Folks, when the ‘lost’ find their way back home again to God, to church, to family, to us, even to their truest ‘self,’ it’s nothing short of a miracle! 

Easter was a miracle!  You just don’t think much about Good Friday when Easter comes. Typically it’s kind of like we are saying, “Ok, so Good Friday happened.  Yes, Jesus died upon the cross, but NOW He is alive.  He has risen from the dead.  So whatever fear and ‘loss’ you may have been feeling, ‘Get Over It!’ 

Loss remained ‘real’ to Thomas.  Loss, which many experience today, occurred for reasons.  While we would like to simply advise folks to ‘get over it,’ their ‘loss’ remains real to them. 

‘Loss’ is usually a pretty ‘heavy’ reality that effects people’s lives.  Sometimes briefly, at other times long term.  Jesus’ disciples were fearful.  So much so they locked the doors in the room where they met.  Seeing someone you love suffer so much and die a cruel death was overwhelming.  Going to an empty grave a few days later and being told by some of the women that He had risen was bewildering to them.  They just could not ‘wrap their heads’ around these events.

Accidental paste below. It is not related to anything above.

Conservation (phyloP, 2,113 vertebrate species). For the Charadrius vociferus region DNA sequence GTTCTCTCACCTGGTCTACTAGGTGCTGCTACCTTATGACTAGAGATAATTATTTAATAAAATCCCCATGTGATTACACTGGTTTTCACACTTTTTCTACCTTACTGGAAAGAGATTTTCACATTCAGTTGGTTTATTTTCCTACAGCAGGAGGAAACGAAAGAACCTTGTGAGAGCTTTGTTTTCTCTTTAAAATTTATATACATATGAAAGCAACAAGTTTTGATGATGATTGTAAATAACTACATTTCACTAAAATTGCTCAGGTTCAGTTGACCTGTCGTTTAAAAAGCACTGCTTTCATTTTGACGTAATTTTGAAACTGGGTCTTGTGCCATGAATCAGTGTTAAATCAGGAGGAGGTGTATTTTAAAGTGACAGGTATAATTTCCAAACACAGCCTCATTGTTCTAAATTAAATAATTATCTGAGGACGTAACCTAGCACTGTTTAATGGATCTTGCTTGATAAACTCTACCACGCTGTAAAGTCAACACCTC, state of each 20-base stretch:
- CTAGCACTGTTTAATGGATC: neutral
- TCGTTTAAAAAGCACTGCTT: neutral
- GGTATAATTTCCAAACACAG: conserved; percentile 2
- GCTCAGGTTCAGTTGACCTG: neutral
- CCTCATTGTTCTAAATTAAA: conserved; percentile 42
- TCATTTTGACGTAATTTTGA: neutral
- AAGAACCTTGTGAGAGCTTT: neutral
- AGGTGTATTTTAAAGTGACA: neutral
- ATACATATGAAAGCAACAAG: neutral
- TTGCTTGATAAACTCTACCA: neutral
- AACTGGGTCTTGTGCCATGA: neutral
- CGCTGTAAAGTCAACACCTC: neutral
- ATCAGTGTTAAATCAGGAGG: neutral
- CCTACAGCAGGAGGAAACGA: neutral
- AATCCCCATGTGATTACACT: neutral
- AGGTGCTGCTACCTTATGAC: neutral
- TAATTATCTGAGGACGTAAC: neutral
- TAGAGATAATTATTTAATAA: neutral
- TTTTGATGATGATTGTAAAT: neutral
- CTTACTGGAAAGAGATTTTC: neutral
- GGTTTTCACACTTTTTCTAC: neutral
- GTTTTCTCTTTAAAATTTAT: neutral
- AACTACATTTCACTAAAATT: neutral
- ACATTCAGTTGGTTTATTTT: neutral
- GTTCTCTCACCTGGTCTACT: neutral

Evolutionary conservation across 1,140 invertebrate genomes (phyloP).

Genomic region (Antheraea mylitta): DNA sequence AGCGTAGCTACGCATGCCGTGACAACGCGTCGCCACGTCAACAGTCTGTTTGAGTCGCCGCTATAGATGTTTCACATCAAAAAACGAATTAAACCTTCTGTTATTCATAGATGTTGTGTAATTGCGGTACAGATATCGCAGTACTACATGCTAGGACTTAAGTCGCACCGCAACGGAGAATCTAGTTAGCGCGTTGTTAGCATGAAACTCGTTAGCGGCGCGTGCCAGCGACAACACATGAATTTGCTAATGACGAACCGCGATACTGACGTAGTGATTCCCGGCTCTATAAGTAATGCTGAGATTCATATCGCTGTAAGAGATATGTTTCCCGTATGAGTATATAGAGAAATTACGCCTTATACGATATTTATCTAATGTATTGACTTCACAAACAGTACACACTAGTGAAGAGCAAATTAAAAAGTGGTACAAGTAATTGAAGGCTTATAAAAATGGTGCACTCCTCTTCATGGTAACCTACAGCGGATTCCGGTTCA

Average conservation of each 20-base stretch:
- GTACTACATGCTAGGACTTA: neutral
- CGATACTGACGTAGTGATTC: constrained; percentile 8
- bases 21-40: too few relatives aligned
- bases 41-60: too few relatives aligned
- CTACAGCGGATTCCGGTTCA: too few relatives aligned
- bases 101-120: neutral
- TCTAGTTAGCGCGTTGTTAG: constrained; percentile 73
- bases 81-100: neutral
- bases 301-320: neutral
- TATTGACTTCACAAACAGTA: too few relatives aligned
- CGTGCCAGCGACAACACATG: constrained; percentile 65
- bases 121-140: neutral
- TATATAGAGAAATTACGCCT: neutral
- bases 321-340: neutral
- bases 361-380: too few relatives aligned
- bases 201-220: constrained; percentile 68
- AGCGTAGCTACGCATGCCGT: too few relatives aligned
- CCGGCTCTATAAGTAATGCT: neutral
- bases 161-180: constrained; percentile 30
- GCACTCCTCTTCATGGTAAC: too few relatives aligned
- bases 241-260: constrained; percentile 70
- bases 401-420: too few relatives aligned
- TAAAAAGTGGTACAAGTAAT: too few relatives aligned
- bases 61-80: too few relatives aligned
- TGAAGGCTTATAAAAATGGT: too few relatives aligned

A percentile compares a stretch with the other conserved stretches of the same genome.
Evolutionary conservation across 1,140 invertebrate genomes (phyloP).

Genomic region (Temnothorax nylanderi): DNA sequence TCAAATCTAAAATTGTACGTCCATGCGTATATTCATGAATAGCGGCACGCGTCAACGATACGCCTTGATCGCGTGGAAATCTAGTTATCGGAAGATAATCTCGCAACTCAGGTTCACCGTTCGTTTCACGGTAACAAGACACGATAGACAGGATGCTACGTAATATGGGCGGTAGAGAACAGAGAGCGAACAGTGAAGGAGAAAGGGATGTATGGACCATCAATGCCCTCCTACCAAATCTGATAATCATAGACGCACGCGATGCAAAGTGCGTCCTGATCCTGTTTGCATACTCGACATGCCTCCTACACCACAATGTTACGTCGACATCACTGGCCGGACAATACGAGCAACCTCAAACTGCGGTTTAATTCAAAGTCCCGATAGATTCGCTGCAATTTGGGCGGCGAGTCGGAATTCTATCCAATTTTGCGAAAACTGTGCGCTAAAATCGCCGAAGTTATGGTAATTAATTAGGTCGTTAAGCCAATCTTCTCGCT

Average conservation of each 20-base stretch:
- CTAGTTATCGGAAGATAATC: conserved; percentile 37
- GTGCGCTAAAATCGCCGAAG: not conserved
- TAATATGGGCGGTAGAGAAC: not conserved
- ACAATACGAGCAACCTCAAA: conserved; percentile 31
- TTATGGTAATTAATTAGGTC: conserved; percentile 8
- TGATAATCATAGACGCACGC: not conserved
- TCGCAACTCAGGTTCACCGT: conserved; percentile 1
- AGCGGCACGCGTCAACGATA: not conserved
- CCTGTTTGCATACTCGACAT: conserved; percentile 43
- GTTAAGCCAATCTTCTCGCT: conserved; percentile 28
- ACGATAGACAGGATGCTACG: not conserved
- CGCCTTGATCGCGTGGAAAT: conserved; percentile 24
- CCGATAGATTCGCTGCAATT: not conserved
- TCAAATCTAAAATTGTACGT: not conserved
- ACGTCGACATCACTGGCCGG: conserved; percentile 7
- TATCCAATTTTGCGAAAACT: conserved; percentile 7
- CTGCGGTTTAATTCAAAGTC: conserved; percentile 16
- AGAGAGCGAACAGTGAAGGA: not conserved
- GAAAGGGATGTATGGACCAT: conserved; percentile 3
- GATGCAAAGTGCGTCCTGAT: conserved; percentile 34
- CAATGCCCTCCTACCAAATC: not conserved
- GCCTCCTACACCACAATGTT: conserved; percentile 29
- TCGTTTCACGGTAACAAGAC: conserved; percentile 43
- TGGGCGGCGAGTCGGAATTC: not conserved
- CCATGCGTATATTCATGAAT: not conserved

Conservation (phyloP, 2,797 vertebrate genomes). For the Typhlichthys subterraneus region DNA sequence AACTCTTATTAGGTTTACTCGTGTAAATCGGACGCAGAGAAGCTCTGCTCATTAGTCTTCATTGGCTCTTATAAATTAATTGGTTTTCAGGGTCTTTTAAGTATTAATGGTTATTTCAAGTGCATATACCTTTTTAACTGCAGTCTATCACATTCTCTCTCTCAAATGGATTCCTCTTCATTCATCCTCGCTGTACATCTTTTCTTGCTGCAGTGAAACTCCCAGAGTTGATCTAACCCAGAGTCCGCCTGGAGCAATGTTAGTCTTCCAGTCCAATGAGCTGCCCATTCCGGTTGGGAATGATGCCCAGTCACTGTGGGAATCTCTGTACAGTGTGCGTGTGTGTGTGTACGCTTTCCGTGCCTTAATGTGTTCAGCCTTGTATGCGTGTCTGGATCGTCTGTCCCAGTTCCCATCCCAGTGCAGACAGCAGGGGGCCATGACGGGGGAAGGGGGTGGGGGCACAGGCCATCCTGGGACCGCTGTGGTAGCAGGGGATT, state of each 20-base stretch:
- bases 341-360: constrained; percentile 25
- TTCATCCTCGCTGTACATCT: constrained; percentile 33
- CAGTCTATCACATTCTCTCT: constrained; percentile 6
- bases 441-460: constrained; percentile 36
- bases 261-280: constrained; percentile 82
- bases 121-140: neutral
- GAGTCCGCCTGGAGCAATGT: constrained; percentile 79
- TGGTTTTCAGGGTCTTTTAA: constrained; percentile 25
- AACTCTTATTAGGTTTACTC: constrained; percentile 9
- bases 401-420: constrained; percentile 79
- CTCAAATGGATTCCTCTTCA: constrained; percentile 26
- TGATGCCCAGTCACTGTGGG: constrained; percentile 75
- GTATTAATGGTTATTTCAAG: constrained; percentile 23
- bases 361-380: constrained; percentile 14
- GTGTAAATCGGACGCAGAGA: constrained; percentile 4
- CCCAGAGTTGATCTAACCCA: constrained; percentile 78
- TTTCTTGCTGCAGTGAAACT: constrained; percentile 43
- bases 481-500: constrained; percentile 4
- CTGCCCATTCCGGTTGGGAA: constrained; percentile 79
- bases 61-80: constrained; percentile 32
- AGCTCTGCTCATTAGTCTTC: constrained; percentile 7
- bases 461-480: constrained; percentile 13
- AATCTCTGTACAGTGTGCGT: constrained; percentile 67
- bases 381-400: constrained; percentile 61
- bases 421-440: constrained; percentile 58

Jesus Christ seeks to restore the lost. He is God’s Son.  He is our Savior. Jesus comes to them.  Locked doors do not shut him out.  Not their doors nor ours. Not the physical doors to a building, nor the doors to our hearts, nor the barriers from our minds, nor the obstinacy from our very souls!  No matter how difficult our pain and hurt may be, regardless of how ‘determined’ we remain to ‘hold on’ to what bothers us the most, Jesus comes, for He IS Lord and Savior to one and all.  He comes with this simple, serene, and abiding message if we will but choose to hear:  “Peace be with you.” 

To restore the ‘lost’ follow the example of Jesus Christ.  Be a presence.  Offer them peace.  Everyone needs something and someone strong, reliable, and trustworthy to believe in.  Especially so when they are ‘lost.’  For the Prodigal Son it was acceptance, forgiveness, embrace, and love.  A ‘restoration to integrity.’  Remember that Prodigal Son had some ‘work’ to do.  He had to come to the end of his rope, hit rock bottom, acknowledge his difficult state, humble himself, and reach out for help.  For those disciples they just sat there trembling in fear.  Thomas needed some substantial ‘proof.’ 

‘Loss’ takes many forms and may require a myriad of responses.  Some of the basic guidelines from Jesus include, ‘being present,’ ‘providing ‘peace,’ and offering some ‘proof’ that everything is alright or getting better.

During Jesus’ earthly ministry, numerous times, people asked Jesus for ‘proof’ of his identity as the Messiah, Son of God, and regarding His spiritual authority.  Most often he refused to comply with their wishes or demands.  Jesus’ response to Thomas though is different.